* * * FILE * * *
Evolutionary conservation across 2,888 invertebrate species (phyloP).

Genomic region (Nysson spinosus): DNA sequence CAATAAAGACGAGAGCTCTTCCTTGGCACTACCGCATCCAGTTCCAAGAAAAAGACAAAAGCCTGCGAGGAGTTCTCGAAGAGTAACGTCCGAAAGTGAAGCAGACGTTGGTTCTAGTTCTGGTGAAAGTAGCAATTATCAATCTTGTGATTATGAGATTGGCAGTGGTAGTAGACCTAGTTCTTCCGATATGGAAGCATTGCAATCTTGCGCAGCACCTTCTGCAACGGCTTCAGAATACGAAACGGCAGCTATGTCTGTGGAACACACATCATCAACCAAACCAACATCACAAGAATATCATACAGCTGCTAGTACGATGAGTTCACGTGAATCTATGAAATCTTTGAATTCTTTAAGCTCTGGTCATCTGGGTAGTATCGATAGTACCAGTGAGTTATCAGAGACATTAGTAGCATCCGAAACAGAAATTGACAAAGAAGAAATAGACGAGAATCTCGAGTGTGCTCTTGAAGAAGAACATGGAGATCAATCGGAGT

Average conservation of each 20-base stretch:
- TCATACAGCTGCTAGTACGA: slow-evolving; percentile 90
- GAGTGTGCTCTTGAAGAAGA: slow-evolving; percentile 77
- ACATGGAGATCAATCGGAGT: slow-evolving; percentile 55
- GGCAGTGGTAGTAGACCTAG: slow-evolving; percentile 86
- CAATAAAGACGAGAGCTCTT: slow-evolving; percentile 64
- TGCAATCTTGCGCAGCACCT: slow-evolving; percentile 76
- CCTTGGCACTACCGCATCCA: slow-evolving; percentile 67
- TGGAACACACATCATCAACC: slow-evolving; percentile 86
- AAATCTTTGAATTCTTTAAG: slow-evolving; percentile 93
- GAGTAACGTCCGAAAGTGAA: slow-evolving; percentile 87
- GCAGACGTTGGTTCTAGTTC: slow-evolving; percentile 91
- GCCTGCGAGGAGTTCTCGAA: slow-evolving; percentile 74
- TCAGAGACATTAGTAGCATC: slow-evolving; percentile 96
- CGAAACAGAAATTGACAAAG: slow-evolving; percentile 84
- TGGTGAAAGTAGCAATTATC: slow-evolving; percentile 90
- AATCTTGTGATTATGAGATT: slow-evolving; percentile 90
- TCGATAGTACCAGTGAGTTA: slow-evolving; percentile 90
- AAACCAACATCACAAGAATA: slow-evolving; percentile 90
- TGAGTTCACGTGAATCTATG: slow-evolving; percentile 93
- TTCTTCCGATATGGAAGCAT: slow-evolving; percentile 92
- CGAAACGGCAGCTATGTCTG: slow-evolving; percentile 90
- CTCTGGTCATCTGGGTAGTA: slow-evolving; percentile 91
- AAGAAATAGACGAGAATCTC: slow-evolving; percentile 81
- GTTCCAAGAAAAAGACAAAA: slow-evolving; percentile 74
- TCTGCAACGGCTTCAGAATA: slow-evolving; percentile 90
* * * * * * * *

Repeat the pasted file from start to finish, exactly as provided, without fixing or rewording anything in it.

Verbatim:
Evolutionary conservation across 2,888 invertebrate species (phyloP).

Genomic region (Nysson spinosus): DNA sequence CAATAAAGACGAGAGCTCTTCCTTGGCACTACCGCATCCAGTTCCAAGAAAAAGACAAAAGCCTGCGAGGAGTTCTCGAAGAGTAACGTCCGAAAGTGAAGCAGACGTTGGTTCTAGTTCTGGTGAAAGTAGCAATTATCAATCTTGTGATTATGAGATTGGCAGTGGTAGTAGACCTAGTTCTTCCGATATGGAAGCATTGCAATCTTGCGCAGCACCTTCTGCAACGGCTTCAGAATACGAAACGGCAGCTATGTCTGTGGAACACACATCATCAACCAAACCAACATCACAAGAATATCATACAGCTGCTAGTACGATGAGTTCACGTGAATCTATGAAATCTTTGAATTCTTTAAGCTCTGGTCATCTGGGTAGTATCGATAGTACCAGTGAGTTATCAGAGACATTAGTAGCATCCGAAACAGAAATTGACAAAGAAGAAATAGACGAGAATCTCGAGTGTGCTCTTGAAGAAGAACATGGAGATCAATCGGAGT

Average conservation of each 20-base stretch:
- TCATACAGCTGCTAGTACGA: slow-evolving; percentile 90
- GAGTGTGCTCTTGAAGAAGA: slow-evolving; percentile 77
- ACATGGAGATCAATCGGAGT: slow-evolving; percentile 55
- GGCAGTGGTAGTAGACCTAG: slow-evolving; percentile 86
- CAATAAAGACGAGAGCTCTT: slow-evolving; percentile 64
- TGCAATCTTGCGCAGCACCT: slow-evolving; percentile 76
- CCTTGGCACTACCGCATCCA: slow-evolving; percentile 67
- TGGAACACACATCATCAACC: slow-evolving; percentile 86
- AAATCTTTGAATTCTTTAAG: slow-evolving; percentile 93
- GAGTAACGTCCGAAAGTGAA: slow-evolving; percentile 87
- GCAGACGTTGGTTCTAGTTC: slow-evolving; percentile 91
- GCCTGCGAGGAGTTCTCGAA: slow-evolving; percentile 74
- TCAGAGACATTAGTAGCATC: slow-evolving; percentile 96
- CGAAACAGAAATTGACAAAG: slow-evolving; percentile 84
- TGGTGAAAGTAGCAATTATC: slow-evolving; percentile 90
- AATCTTGTGATTATGAGATT: slow-evolving; percentile 90
- TCGATAGTACCAGTGAGTTA: slow-evolving; percentile 90
- AAACCAACATCACAAGAATA: slow-evolving; percentile 90
- TGAGTTCACGTGAATCTATG: slow-evolving; percentile 93
- TTCTTCCGATATGGAAGCAT: slow-evolving; percentile 92
- CGAAACGGCAGCTATGTCTG: slow-evolving; percentile 90
- CTCTGGTCATCTGGGTAGTA: slow-evolving; percentile 91
- AAGAAATAGACGAGAATCTC: slow-evolving; percentile 81
- GTTCCAAGAAAAAGACAAAA: slow-evolving; percentile 74
- TCTGCAACGGCTTCAGAATA: slow-evolving; percentile 90